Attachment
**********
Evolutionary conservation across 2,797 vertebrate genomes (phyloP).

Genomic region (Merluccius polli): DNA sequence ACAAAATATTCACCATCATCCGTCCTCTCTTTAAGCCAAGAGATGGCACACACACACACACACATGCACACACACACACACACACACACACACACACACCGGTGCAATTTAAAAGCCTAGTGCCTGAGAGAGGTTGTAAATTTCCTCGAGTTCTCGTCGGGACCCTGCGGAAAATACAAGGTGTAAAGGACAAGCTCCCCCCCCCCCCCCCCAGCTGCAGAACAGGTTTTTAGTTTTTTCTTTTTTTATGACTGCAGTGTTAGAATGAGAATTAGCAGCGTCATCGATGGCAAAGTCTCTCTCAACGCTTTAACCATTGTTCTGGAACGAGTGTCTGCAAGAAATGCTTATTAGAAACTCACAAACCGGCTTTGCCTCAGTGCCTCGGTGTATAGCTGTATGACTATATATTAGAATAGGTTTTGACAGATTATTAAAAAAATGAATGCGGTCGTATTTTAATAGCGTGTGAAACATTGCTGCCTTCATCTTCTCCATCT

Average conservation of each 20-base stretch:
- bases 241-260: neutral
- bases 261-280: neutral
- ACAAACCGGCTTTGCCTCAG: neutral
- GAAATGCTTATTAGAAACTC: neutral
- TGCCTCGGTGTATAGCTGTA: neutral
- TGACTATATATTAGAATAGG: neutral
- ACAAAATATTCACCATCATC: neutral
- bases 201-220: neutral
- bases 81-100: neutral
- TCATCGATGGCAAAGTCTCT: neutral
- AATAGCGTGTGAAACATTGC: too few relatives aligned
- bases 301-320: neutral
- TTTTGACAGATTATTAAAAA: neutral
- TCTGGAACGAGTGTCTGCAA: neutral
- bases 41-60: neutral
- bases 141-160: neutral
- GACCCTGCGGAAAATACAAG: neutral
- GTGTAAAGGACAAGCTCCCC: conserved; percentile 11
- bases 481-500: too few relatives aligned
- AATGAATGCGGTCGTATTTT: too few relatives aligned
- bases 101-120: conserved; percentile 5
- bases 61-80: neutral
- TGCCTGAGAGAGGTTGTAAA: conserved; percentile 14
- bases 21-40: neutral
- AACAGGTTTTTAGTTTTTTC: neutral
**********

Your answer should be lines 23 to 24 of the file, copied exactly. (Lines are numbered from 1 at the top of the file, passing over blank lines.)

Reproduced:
- AATGAATGCGGTCGTATTTT: too few relatives aligned
- bases 101-120: conserved; percentile 5